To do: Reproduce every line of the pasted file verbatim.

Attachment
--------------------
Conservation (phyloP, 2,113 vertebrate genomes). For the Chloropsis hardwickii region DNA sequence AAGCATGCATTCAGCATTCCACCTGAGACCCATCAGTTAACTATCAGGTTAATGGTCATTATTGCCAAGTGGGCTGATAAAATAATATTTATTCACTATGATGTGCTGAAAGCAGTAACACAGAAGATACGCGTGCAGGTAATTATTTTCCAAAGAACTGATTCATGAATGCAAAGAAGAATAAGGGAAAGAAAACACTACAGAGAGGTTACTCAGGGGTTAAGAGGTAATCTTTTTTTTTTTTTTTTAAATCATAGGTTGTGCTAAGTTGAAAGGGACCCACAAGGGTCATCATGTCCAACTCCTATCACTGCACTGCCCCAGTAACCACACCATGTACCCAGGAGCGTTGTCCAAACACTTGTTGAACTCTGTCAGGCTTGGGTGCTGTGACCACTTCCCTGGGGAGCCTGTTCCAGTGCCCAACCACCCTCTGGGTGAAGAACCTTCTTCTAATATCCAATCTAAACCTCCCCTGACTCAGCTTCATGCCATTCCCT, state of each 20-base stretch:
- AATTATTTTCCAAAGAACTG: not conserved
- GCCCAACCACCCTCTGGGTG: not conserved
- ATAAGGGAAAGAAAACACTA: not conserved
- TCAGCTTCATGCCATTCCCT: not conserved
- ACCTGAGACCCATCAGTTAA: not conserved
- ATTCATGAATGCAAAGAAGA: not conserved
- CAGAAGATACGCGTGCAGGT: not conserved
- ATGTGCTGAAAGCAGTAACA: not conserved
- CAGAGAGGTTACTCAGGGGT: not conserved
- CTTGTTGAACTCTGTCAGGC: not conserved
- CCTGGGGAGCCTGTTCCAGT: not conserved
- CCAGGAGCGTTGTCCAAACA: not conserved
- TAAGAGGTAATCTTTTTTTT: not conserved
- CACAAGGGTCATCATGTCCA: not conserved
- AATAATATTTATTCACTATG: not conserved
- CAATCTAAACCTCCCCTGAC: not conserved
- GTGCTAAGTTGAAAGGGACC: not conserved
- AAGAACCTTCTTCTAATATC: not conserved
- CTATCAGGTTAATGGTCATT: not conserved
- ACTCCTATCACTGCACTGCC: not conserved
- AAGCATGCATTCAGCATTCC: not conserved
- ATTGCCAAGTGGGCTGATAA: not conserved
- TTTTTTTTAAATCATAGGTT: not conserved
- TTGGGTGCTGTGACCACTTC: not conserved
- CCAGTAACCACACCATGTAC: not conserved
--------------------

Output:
Conservation (phyloP, 2,113 vertebrate genomes). For the Chloropsis hardwickii region DNA sequence AAGCATGCATTCAGCATTCCACCTGAGACCCATCAGTTAACTATCAGGTTAATGGTCATTATTGCCAAGTGGGCTGATAAAATAATATTTATTCACTATGATGTGCTGAAAGCAGTAACACAGAAGATACGCGTGCAGGTAATTATTTTCCAAAGAACTGATTCATGAATGCAAAGAAGAATAAGGGAAAGAAAACACTACAGAGAGGTTACTCAGGGGTTAAGAGGTAATCTTTTTTTTTTTTTTTTAAATCATAGGTTGTGCTAAGTTGAAAGGGACCCACAAGGGTCATCATGTCCAACTCCTATCACTGCACTGCCCCAGTAACCACACCATGTACCCAGGAGCGTTGTCCAAACACTTGTTGAACTCTGTCAGGCTTGGGTGCTGTGACCACTTCCCTGGGGAGCCTGTTCCAGTGCCCAACCACCCTCTGGGTGAAGAACCTTCTTCTAATATCCAATCTAAACCTCCCCTGACTCAGCTTCATGCCATTCCCT, state of each 20-base stretch:
- AATTATTTTCCAAAGAACTG: not conserved
- GCCCAACCACCCTCTGGGTG: not conserved
- ATAAGGGAAAGAAAACACTA: not conserved
- TCAGCTTCATGCCATTCCCT: not conserved
- ACCTGAGACCCATCAGTTAA: not conserved
- ATTCATGAATGCAAAGAAGA: not conserved
- CAGAAGATACGCGTGCAGGT: not conserved
- ATGTGCTGAAAGCAGTAACA: not conserved
- CAGAGAGGTTACTCAGGGGT: not conserved
- CTTGTTGAACTCTGTCAGGC: not conserved
- CCTGGGGAGCCTGTTCCAGT: not conserved
- CCAGGAGCGTTGTCCAAACA: not conserved
- TAAGAGGTAATCTTTTTTTT: not conserved
- CACAAGGGTCATCATGTCCA: not conserved
- AATAATATTTATTCACTATG: not conserved
- CAATCTAAACCTCCCCTGAC: not conserved
- GTGCTAAGTTGAAAGGGACC: not conserved
- AAGAACCTTCTTCTAATATC: not conserved
- CTATCAGGTTAATGGTCATT: not conserved
- ACTCCTATCACTGCACTGCC: not conserved
- AAGCATGCATTCAGCATTCC: not conserved
- ATTGCCAAGTGGGCTGATAA: not conserved
- TTTTTTTTAAATCATAGGTT: not conserved
- TTGGGTGCTGTGACCACTTC: not conserved
- CCAGTAACCACACCATGTAC: not conserved